The Kenya Revenue Authority (KRA) has hit the Law Society of Kenya (LSK) with a Ksh186 million tax bill resulting from its alleged failure to remit taxes in previous years.
According to KRA, part of the money arose from accrued interest over a long period of time.
This comes at a time when the lawyers' body has been battling corruption allegations over its dealings. It was on these grounds that LSK President Nelson Havi, upon assuming office, ordered a probe into the society's financial records, citing irregularities.LSK President Nelson Havi speaking at a ceremony to admit lawyers to the bar on July 3, 2020File
An Annual General Meeting (AGM) held by LSK at the end of 2020 prompted an internal audit, after a section of members raised concerns regarding LSK's financials. The Lawyers sought to know how their annual contributions were being appropriated.
The audit report revealed that poor governance dating back several years was slowly draining LSK's pocket.
Inflation of prices in the purchase of items by the society was among key factors in the loss of funds. It was further established that records for some expenditures could not be traced. This raised questions as to whether the LSK received value for money in some of its dealings.
The audit report also revealed that between the years 2014 and 2018, the LSK failed to file taxes worth Ksh122,073,296. The taxman imposed an interest rate of 20 per cent on the unpaid bill, which has since accumulated an additional Ksh25,247,248.
KRA further required LSK to pay an additional Kh39,574,533 due to the recurrent delays in payment of the tax bill. The taxman slapped the lawyers with a Value Added Tax (VAT) bill of Ksh157,930,795 inclusive of penalties and interest.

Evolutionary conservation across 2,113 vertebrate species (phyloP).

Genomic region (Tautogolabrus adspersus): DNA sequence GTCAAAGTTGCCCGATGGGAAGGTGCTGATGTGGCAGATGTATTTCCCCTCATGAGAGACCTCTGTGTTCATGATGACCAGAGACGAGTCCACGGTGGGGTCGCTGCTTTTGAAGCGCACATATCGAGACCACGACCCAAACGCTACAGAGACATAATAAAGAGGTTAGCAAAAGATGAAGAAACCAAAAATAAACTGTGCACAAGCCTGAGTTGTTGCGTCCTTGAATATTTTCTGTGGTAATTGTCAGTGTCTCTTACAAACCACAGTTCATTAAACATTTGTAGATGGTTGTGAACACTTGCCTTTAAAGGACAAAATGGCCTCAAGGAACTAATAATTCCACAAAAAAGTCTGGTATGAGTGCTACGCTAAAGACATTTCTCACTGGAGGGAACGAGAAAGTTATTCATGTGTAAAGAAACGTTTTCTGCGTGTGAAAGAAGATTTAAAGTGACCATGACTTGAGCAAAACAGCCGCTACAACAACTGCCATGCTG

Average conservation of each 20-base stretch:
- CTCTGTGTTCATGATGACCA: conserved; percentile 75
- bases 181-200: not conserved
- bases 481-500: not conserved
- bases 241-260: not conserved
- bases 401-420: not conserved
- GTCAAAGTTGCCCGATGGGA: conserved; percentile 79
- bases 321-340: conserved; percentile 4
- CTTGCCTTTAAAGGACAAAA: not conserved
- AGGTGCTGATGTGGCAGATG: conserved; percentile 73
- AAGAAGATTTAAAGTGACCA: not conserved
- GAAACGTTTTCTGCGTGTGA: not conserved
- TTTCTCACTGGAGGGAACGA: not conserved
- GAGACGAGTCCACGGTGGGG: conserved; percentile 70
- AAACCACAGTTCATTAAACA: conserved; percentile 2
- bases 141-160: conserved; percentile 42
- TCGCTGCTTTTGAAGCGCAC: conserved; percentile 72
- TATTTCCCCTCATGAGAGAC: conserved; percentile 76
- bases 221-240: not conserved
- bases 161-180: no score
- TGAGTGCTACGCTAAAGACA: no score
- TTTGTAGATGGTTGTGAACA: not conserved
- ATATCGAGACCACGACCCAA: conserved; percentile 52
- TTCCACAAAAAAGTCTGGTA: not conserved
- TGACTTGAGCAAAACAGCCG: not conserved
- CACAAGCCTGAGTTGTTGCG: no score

Corporation tax, Pay As You Earn (PAYE), statutory deductions and withholding tax collectively totalled to Ksh28,964,281 of the total figure.
The auditors stated that LSK normally negotiated payment of taxes with KRA informally, however, pointed out a legal loophole that could be employed to avert a large demand on tax obligations.
The taxman has the mandate to review individual and institutional tax records dating back five years. The auditors advised that tax bills be complied with to avoid a KRA audit.
“KRA is allowed by law to review up to a maximum of five years backwards, which implies that if the society is subjected to review, and it has been complying going forward, the risk of paying the arrears reduces,” the report read in part.
Reports indicate that Havi's push for deeper forensics into the LSK's financial records has resulted in the emergence of factions within the lawyer's body.
In December 2020, Lawyer Murigi Kamande moved to court seeking to block Havi directive to have a probe into LSK's books.KRA Boss James Githii Mburu speaks at a conference in 2019
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